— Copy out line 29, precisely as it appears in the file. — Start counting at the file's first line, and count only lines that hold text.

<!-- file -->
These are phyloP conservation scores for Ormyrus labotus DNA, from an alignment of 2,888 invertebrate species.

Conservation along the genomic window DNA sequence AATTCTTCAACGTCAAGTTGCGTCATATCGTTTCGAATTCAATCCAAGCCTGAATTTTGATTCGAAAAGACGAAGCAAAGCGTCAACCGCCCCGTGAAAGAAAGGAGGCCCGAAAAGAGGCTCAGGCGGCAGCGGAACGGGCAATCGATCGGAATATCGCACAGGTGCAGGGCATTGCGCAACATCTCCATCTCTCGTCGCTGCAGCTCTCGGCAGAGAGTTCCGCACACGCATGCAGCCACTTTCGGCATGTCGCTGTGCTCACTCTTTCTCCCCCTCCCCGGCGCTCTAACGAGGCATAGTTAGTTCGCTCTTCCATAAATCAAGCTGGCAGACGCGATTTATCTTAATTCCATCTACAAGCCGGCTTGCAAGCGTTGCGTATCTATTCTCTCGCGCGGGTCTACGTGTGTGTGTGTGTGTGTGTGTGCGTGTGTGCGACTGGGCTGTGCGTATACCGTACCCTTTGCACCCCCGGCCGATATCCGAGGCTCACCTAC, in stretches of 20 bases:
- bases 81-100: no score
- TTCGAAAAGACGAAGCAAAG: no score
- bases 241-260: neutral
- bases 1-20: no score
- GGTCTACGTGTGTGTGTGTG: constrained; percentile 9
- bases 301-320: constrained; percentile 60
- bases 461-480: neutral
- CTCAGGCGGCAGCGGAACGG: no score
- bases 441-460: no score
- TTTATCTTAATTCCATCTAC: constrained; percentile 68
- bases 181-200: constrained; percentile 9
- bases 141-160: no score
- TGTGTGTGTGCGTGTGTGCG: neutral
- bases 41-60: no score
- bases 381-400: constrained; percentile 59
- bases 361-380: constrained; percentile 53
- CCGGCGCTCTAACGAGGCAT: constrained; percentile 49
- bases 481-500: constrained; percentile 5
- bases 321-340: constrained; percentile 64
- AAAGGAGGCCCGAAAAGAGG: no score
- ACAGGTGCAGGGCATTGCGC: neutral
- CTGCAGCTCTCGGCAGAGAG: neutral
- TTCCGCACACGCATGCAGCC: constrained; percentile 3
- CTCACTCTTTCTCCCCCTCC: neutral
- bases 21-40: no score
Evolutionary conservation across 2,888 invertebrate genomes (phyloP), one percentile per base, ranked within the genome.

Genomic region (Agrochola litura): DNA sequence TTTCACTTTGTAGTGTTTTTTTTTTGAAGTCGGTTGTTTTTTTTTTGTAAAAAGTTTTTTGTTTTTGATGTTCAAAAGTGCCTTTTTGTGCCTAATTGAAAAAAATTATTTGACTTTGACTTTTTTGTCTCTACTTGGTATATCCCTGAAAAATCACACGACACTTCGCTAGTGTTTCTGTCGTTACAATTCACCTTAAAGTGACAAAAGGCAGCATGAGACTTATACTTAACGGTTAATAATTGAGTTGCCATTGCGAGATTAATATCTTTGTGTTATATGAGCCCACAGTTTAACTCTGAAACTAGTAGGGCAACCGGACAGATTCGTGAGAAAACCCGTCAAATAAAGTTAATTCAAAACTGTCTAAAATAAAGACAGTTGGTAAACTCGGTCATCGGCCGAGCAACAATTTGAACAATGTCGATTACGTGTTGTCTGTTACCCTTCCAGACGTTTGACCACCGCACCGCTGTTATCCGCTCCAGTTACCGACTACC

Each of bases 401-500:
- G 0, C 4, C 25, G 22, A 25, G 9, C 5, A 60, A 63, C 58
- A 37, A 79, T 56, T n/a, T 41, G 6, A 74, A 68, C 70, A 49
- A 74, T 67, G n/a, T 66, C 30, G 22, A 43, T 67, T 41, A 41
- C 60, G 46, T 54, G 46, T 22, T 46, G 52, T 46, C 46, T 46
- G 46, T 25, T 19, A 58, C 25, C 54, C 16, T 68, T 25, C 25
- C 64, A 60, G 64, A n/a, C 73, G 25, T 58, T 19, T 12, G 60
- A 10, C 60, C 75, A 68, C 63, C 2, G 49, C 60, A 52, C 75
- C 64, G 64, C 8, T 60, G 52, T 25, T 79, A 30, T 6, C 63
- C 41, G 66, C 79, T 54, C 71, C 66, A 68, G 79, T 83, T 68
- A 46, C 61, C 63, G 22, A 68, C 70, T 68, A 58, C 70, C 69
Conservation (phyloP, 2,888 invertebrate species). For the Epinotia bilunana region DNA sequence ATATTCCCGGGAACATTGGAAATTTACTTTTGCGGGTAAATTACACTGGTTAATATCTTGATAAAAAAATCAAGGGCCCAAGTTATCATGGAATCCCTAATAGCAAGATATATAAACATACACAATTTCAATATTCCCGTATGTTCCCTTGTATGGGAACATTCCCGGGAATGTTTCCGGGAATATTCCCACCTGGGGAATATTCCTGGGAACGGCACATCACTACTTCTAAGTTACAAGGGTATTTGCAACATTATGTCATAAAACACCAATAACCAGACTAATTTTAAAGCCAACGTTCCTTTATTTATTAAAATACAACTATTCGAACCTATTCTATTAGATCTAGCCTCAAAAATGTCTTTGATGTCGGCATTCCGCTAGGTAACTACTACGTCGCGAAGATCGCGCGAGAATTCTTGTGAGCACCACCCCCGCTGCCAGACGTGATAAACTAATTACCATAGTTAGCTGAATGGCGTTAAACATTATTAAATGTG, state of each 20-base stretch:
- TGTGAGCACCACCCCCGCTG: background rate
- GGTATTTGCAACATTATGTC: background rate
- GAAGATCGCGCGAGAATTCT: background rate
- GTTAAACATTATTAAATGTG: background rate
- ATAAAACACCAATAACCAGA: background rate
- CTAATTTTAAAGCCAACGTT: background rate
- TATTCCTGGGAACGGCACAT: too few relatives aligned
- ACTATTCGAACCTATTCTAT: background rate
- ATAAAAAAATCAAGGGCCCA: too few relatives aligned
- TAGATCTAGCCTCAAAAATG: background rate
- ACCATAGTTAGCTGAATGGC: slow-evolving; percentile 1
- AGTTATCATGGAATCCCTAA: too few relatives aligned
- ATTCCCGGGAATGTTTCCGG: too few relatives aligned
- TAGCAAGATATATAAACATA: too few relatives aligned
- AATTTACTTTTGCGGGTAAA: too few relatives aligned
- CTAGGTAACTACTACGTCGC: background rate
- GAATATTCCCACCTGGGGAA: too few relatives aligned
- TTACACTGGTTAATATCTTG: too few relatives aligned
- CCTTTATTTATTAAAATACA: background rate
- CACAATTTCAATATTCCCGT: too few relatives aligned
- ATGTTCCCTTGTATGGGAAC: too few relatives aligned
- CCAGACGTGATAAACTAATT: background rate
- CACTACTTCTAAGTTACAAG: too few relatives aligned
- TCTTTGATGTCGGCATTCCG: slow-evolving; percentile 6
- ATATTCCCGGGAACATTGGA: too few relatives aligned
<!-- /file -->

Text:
Genomic region (Agrochola litura): DNA sequence TTTCACTTTGTAGTGTTTTTTTTTTGAAGTCGGTTGTTTTTTTTTTGTAAAAAGTTTTTTGTTTTTGATGTTCAAAAGTGCCTTTTTGTGCCTAATTGAAAAAAATTATTTGACTTTGACTTTTTTGTCTCTACTTGGTATATCCCTGAAAAATCACACGACACTTCGCTAGTGTTTCTGTCGTTACAATTCACCTTAAAGTGACAAAAGGCAGCATGAGACTTATACTTAACGGTTAATAATTGAGTTGCCATTGCGAGATTAATATCTTTGTGTTATATGAGCCCACAGTTTAACTCTGAAACTAGTAGGGCAACCGGACAGATTCGTGAGAAAACCCGTCAAATAAAGTTAATTCAAAACTGTCTAAAATAAAGACAGTTGGTAAACTCGGTCATCGGCCGAGCAACAATTTGAACAATGTCGATTACGTGTTGTCTGTTACCCTTCCAGACGTTTGACCACCGCACCGCTGTTATCCGCTCCAGTTACCGACTACC